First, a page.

Seoul (Korea) – Samsung engineers managed to squeeze a fully functional CMOS module providing 8 megapixels of image resolution or cellphone cameras in an area measuring just 28 x 15.3 x 8.5mm. Samsung said cellphones using this chip may surface by the end of the year, but we are not holding our breath, especially not for U.S. availability.
CMOS modules for cellphones have not been able to match the image quality that is delivered by much larger CMOS versions or CCDs in digital cameras. The simple fact that this chip can output more pixels does not really change the circumstance that sensors on the chip are exposed to significantly less light. So don’t expect much more than snapshot capability from such a chip, even with that monster resolution.
However, aside from that, there are some interesting features included in this chip – such as a sensitivity of ISO 1600 and a focal length of F2.6 to make the device more usable in low light conditions.
Samsung Korea said it will use the sensor in its own phones by the end of the year and, as always, the company is always interested in licensing its technology to other parties. Cellphones are typically designed in an 18-month design/development cycle, so there is a good chance that we will see 8 megapixel phones in 2009, if the technology is adopted. As a side note, this 8 megapixel capability would perfectly fit to Nvidia’s upcoming System-on-Chip (APX2500) and STMicro’s SoC that is based on ATI technology.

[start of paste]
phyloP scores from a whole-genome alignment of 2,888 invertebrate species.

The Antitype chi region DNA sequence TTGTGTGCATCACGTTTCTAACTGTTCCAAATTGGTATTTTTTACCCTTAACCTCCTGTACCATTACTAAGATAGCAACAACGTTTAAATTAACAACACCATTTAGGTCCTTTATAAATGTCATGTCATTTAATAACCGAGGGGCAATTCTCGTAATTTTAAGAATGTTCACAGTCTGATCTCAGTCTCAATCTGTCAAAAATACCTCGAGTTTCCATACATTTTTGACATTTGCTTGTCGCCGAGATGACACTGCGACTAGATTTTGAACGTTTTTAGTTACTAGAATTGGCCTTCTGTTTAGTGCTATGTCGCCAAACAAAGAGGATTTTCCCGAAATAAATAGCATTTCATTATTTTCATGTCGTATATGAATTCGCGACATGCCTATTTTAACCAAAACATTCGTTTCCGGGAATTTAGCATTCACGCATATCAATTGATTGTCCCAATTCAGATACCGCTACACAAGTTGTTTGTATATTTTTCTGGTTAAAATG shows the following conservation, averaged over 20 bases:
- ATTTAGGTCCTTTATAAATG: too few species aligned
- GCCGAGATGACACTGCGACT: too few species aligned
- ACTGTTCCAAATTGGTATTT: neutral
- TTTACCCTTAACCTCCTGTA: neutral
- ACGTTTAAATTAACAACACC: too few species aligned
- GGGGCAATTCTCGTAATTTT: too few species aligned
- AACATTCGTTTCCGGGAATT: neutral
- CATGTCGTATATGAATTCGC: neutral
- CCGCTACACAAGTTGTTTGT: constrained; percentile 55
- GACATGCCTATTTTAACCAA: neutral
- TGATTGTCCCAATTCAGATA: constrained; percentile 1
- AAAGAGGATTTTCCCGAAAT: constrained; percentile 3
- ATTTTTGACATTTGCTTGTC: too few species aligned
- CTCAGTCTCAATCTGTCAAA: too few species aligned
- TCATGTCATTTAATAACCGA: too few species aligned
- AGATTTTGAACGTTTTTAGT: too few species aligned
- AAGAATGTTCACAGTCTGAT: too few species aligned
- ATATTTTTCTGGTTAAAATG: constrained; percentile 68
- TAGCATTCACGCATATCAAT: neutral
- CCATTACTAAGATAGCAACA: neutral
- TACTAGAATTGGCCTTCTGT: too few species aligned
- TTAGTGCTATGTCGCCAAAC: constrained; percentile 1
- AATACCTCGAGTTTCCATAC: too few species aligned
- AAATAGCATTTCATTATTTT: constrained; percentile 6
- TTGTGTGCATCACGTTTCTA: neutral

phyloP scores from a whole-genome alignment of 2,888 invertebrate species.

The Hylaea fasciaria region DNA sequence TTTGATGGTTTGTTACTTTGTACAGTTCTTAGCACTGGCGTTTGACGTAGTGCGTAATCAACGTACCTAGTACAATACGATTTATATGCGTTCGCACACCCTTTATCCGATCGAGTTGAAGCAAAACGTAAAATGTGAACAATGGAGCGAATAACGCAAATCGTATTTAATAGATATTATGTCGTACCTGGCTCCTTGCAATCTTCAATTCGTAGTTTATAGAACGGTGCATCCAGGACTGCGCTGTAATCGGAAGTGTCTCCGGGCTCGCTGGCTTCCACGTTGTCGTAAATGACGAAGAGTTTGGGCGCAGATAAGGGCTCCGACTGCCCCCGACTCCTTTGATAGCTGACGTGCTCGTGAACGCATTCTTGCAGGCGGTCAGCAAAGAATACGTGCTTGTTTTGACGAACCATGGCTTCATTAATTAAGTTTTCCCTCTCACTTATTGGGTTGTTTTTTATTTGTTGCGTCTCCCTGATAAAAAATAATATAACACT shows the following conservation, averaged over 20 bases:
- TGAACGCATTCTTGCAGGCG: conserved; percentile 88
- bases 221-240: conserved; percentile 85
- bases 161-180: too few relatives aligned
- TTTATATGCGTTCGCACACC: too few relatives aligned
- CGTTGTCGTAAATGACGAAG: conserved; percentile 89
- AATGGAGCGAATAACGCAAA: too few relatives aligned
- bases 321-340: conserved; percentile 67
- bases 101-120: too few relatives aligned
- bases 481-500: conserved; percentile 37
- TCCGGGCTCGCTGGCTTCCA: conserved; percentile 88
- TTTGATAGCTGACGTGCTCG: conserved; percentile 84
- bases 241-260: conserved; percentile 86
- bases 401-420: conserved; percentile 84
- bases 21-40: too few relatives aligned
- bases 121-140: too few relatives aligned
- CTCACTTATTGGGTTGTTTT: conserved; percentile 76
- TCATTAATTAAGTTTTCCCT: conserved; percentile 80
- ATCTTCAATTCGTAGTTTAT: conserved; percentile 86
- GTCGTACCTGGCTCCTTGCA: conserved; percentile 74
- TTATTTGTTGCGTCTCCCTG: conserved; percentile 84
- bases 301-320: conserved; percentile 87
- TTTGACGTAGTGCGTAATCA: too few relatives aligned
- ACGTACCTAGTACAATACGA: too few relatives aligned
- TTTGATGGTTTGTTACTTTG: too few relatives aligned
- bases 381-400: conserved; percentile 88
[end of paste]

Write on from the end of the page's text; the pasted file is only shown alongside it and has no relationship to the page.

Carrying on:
We have some doubts that we will actually see 8 megapixel phones here in the U.S. this year, as mainstream and even higher-end phones in this country seem stuck at the 1.3, 2 or 3.2 megapixel point (yes, we know, there are exceptions such as the outrageously expensive Nokia N95). 5-megapixel CMOS sensors have been available for several years and they still have trouble making their way to the consumer. Once Blackberrys and the iPhone have a 5 megapixel camera, we will be more optimistic that 8 megapixel cellphones are actually on their way.